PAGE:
Register for an account


Enter your name and email address below.

Your email address is used to log in and will not be shared or sold. Read our privacy policy.


Website access code

Enter your access code into the form field below.

If you are a Zinio, Nook, Kindle, Apple, or Google Play subscriber, you can enter your website access code to gain subscriber access. Your website access code is located in the upper right corner of the Table of Contents page of your digital edition.

The Sciences

Science and the Entertainment Industry

The IntersectionBy Chris MooneyJune 5, 2008 9:30 PM


Sign up for our email newsletter for the latest science news

Maybe it's the bug I caught when I moved to LA. But increasingly, I've been thinking about how well science connects--or perhaps rather, fails to connect--to the entertainment industry. It seems to me that there's evidence on both sides of this issue. Positives:

1. Hollywood made a science movie, An Inconvenient Truth, into a smash success that changed the global warming debate forever. 2. Many popular films and television shows--Grey's Anatomy, Lost, and CSI come to mind--have plotlines that are driven by science and technology. 3. There is certainly nothing virulently anti-science about Hollywood--prominent actors like Brad Pitt, for example, were instrumental in the California stem cell initiative.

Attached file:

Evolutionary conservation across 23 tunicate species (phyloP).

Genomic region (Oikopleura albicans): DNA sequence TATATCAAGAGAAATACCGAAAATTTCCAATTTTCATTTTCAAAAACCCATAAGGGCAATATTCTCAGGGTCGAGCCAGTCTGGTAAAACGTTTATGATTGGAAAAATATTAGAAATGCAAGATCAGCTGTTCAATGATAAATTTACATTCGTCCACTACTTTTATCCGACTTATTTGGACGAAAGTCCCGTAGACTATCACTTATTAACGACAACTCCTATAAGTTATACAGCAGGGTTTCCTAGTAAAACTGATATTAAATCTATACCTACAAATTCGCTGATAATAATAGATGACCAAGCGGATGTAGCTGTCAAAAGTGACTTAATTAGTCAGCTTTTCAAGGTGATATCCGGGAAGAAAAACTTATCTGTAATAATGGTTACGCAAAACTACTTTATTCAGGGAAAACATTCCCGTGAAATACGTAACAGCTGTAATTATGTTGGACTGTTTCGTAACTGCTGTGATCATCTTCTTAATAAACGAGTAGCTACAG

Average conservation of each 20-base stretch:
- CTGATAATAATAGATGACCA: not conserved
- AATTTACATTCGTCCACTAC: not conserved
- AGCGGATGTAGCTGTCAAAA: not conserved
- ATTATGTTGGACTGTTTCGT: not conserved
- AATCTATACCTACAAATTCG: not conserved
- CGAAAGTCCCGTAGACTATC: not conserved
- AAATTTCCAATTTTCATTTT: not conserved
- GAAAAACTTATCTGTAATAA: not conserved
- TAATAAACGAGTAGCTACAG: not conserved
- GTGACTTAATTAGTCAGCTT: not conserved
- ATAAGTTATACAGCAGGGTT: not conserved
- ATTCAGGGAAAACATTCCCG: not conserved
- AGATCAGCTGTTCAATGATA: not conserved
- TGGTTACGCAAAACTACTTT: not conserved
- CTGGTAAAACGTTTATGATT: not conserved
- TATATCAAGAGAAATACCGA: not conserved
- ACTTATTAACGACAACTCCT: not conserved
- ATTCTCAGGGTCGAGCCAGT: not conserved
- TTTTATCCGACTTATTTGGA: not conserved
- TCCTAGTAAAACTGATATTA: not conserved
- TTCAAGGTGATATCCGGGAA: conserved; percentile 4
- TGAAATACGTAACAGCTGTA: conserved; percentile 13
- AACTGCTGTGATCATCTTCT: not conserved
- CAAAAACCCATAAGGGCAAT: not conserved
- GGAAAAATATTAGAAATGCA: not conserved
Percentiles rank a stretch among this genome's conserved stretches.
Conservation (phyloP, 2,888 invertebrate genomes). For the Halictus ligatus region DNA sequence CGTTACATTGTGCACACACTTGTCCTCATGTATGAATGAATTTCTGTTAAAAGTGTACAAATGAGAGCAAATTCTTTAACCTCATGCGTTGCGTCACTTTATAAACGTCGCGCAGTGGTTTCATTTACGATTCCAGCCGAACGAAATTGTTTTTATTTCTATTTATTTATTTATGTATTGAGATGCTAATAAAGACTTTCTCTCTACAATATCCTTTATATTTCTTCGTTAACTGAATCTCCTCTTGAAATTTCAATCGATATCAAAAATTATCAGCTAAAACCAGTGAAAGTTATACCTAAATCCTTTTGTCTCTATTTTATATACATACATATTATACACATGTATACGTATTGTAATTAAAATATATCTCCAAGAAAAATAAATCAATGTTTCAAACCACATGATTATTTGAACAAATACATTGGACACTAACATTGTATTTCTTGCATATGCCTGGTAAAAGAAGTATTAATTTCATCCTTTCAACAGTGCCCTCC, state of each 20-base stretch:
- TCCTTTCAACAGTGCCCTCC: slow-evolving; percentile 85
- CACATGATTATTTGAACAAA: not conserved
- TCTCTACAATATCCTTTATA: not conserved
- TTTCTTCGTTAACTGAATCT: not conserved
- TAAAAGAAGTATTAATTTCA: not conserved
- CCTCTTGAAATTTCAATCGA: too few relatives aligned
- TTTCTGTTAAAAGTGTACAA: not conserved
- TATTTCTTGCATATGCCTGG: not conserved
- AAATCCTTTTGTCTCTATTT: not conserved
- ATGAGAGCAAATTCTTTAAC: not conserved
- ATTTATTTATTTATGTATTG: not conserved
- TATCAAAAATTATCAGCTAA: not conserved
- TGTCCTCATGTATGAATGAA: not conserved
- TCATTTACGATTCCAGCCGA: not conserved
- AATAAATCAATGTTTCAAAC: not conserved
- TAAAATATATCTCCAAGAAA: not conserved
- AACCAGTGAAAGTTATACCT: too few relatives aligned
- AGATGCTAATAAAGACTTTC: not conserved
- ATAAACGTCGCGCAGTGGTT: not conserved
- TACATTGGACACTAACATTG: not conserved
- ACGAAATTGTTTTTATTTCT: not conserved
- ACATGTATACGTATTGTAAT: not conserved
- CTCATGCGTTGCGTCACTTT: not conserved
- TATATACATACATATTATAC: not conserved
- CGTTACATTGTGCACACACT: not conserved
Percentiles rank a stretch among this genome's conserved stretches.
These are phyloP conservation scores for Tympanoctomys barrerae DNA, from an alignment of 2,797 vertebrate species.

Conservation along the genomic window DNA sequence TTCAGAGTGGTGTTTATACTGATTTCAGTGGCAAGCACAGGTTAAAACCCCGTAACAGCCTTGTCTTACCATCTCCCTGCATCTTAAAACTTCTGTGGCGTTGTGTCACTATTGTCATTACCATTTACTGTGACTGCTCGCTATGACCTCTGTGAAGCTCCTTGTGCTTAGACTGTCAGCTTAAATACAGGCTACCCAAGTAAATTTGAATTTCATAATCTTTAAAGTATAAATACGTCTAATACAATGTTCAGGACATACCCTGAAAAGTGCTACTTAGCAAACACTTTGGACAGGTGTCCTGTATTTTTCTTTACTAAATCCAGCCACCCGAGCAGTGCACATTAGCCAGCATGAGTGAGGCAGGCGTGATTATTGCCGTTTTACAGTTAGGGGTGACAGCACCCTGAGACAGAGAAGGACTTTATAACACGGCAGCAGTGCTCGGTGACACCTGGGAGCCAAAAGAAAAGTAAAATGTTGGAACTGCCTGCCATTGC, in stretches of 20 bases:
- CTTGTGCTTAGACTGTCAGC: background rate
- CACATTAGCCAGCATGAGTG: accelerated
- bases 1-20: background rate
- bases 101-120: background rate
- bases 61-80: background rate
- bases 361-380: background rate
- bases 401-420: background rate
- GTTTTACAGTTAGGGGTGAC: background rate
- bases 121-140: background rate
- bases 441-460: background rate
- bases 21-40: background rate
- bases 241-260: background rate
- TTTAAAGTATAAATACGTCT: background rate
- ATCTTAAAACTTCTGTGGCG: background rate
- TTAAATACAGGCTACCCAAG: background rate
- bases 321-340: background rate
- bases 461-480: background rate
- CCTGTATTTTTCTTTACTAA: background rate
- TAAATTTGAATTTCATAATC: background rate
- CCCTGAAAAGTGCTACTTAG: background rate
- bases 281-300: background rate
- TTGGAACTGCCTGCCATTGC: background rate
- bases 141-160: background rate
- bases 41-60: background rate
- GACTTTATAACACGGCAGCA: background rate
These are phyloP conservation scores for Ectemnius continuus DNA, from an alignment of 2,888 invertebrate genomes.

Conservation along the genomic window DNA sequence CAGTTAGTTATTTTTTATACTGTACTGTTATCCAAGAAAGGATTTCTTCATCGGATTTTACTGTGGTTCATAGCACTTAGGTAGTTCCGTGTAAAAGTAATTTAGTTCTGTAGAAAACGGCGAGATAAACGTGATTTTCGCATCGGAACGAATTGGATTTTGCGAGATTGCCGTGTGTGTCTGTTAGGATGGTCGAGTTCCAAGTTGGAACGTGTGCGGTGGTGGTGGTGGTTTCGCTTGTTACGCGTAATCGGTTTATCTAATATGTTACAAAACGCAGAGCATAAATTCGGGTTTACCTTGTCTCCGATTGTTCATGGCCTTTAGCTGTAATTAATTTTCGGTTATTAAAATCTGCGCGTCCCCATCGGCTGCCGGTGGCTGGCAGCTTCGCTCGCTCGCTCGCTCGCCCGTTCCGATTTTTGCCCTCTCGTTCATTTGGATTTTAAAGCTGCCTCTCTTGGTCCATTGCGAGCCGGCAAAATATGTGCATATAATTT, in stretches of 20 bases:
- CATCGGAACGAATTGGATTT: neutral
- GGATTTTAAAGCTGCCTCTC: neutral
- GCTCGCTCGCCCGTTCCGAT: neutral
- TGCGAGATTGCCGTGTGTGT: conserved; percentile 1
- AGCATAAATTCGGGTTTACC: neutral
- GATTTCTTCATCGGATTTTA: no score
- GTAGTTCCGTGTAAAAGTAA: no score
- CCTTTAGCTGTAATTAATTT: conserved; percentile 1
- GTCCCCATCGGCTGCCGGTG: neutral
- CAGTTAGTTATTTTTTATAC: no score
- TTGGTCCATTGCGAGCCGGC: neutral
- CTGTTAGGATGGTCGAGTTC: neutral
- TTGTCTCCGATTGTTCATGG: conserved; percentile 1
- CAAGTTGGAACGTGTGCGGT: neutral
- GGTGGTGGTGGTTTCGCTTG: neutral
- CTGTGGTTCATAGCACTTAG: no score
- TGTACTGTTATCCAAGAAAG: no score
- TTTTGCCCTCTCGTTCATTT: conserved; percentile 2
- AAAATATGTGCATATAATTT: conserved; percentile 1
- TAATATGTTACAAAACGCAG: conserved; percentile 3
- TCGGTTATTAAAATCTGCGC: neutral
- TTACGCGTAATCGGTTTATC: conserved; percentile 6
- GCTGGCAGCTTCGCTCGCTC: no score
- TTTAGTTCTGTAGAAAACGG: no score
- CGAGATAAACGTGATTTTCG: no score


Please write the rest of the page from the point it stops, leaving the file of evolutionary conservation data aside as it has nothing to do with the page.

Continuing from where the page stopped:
1. The Expelled phenomenon--you can make a virulently anti-science film and get pretty far marketing it, if you have enough money. 2. The Michael Crichton/Jurassic Park phenomenon--many of the narratives about scientists that seem to catch on most powerfully depict them as "playing God," crossing moral boundaries, turning into Dr. Frankenstein. I know it's a good story, but aren't there other good stories we can tell about science? 3. The Crystal Skull/X-Files phenomenon--the entertainment industry is seemingly obsessed with the paranormal.

What do you think? How does it balance out?

    3 Free Articles Left

    Want it all? Get unlimited access when you subscribe.


    Already a subscriber? Register or Log In

    Want unlimited access?

    Subscribe today and save 70%


    Already a subscriber? Register or Log In